Dietary Fiber

This is part of our ongoing The Best Kept Secrets to Healthy Aging spotlight. Each day, we will be posting some of the great information that’s packed into our book, The Best Kept Secrets to Healthy Aging.

Today’s topic:
Dietary Fiber

There are several types of dietary fibers.8 Nutritionists classify the types of dietary fibers that can be converted into butyrate as either soluble or insoluble. Examples of soluble dietary fiber include the beta-glucans (including arabinogalactans and lactoferrin), gums, mucilages, oligosaccharides and pectins. Soluble dietary fiber comprises 10% to 20% of the total dietary fiber content of such foods as fruit, okra, beans, turnips, oats, parsnips, sea weeds, and prunes. Examples of insoluble dietary fiber include the celluloses and lignins. They are found in more fibrous foods. Because it exhibits variable characteristics, a type of dietary fiber called hemicellulose is classified as both soluble and insoluble.

The soluble dietary fibers are the most readily “fermentable” in the human colon, meaning that it is easier for the normal bacterial flora to convert them into other nutrients, including butyrate. Fermentable dietary fiber serves as a “pre-biotic” in that it promotes the growth and viability of beneficial species of gut bacteria. However, dietary fiber has benefits for humans beyond the fermentability by colonic bacteria. The results of a study published recently in the Journal of Nutrition show that different kinds of dietary fiber can bind to glucose and fats in the digestive tract, preventing their absorption into the blood, regardless of their “solubility.”9 Fiber thus can influence the maintenance of healthy blood sugar levels and cholesterol.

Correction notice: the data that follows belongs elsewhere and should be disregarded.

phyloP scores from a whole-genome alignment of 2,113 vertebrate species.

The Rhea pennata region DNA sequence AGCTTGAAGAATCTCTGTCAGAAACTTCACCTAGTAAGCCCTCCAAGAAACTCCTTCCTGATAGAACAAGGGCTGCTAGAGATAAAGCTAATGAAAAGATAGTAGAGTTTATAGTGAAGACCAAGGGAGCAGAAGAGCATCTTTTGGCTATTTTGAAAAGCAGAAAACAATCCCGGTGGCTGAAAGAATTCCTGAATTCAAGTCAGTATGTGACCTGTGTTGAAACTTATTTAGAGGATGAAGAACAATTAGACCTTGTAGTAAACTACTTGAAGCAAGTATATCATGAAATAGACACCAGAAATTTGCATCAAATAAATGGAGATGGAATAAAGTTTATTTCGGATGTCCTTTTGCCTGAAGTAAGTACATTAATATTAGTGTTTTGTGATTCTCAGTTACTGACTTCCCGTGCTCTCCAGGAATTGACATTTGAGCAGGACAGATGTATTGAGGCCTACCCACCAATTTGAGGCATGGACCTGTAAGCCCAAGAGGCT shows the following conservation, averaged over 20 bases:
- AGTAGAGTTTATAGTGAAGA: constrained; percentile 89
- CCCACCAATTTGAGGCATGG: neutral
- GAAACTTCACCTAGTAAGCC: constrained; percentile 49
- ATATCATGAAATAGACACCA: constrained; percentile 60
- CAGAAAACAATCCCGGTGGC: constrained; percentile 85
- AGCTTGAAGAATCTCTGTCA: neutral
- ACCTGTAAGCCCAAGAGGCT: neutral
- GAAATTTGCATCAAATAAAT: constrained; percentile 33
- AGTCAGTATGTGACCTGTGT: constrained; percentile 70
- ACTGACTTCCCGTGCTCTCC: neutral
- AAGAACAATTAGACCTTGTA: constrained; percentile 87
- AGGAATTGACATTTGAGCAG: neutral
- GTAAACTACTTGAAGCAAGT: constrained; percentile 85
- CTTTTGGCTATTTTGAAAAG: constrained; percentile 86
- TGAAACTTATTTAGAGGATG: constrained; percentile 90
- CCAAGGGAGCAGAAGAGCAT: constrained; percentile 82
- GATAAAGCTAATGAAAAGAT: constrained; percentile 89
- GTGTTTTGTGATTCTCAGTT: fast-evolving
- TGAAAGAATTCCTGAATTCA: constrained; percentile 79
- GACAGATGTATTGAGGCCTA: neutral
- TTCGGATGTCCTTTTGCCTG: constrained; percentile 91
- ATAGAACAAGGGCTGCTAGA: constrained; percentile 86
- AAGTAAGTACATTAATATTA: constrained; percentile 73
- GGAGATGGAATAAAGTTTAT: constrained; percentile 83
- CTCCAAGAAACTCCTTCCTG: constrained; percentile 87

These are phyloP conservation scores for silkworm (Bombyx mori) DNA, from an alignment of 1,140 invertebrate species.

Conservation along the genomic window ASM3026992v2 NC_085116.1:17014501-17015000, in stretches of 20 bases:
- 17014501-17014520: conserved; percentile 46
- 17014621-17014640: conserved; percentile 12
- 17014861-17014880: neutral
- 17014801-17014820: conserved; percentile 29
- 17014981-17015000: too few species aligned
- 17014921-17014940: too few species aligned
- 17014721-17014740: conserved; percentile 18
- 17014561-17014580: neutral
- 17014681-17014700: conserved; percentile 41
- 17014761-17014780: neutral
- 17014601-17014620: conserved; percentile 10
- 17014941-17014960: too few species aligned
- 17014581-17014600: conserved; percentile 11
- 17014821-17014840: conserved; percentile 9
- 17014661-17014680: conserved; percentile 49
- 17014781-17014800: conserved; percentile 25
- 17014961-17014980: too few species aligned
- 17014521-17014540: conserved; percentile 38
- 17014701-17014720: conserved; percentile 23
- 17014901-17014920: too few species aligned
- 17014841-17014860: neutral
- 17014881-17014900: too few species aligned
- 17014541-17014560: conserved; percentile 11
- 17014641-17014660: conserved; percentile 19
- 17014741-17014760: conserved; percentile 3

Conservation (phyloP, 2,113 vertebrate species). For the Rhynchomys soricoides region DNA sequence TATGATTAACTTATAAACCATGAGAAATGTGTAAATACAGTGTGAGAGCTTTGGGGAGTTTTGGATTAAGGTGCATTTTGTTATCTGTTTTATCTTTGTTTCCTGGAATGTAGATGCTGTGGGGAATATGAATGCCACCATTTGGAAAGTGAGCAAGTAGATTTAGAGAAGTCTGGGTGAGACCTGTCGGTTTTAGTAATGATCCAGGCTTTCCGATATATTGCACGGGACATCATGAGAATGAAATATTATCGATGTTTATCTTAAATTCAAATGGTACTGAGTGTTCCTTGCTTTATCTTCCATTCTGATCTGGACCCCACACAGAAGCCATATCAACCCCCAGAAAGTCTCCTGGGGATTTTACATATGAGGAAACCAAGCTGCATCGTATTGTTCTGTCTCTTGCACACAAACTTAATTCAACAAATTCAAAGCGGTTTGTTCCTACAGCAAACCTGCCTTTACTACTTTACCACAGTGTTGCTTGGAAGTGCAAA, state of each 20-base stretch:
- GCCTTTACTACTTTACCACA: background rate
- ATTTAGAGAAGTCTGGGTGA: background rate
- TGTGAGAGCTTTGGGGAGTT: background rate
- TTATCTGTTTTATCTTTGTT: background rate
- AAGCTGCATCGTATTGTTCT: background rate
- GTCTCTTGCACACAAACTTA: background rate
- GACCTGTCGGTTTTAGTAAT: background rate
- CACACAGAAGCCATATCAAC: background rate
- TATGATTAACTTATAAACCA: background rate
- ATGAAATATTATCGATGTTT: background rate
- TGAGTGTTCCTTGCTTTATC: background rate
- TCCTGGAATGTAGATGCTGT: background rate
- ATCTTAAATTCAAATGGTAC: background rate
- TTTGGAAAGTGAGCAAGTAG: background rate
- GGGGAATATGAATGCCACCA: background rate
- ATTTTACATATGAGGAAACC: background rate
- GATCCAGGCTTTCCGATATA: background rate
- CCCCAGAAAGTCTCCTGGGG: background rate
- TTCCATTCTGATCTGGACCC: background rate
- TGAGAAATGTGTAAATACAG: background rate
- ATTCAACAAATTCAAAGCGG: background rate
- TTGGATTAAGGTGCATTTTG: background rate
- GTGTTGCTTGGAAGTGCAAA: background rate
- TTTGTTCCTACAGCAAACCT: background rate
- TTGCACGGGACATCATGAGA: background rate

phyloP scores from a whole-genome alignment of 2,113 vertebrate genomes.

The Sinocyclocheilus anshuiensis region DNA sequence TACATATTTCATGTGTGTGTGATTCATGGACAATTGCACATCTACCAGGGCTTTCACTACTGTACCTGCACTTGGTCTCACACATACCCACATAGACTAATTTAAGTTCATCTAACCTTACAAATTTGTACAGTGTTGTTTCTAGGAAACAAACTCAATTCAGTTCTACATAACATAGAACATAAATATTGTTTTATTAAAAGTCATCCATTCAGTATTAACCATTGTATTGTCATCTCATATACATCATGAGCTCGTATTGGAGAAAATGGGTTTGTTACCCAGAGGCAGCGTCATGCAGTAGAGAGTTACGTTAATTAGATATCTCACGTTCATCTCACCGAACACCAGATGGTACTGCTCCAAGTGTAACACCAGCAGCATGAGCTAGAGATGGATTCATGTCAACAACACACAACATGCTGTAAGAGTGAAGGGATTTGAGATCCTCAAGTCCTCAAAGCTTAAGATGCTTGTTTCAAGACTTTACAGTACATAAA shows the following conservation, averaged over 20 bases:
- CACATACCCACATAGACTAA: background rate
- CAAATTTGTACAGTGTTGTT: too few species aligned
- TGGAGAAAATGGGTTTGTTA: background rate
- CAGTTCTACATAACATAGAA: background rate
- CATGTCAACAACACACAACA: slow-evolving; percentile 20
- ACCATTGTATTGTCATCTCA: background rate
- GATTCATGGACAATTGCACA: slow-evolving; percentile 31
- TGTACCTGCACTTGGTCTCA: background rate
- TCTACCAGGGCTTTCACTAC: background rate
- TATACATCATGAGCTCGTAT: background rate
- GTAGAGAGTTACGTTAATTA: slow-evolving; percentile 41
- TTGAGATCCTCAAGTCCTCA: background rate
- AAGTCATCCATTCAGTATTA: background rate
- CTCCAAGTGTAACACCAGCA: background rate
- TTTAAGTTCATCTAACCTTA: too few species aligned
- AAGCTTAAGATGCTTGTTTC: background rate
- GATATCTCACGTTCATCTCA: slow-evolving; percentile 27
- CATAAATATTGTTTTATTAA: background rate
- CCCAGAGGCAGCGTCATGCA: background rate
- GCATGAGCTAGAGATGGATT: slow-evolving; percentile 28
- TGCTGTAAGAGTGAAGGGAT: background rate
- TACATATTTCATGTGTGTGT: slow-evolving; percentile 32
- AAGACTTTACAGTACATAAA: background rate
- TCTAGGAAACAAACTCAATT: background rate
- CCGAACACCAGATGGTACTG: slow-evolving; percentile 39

Another type of dietary fiber, non-fermentable dietary fiber, is found in such foods as oat hulls, methylcellulose and wood pulp cellulose. These food components are not processed by microbes to any appreciable extent. Instead, they function in the human colon to carry the fermenting bacteria along through the colon and rectum; decrease the absorption of glucose in the small intestine and increase the glucose content of stool; dilute pathogens and toxins in the digesta and stool; distend the colonic mucosa, stimulating peristaltic contractions and increasing the rate of movement of the digesta through the digestive tract (an increased “rate of passage” decreases the amount of time that colon cells are exposed to any toxins in the digesta); and inhibit the induction of inflammation in the colon by unhealthy organisms. By promoting stool bulk, this type of fiber maintains gut ecology and supports healthy colonic function.

Next Best Kept Secrets to Healthy Aging topic:
How Much Dietary Fiber Does Your Colon Need Us to Eat?

References:
8. Kay RM. Dietary fiber. J Lipid Res 1982;23:221-242.
9. Dikeman CL, Murphy MR, Fahey GC Jr. Dietary fibers affect viscosity of solutions and simulated human gastric and small intestinal digesta. J Nutr 2006;136:913-919.


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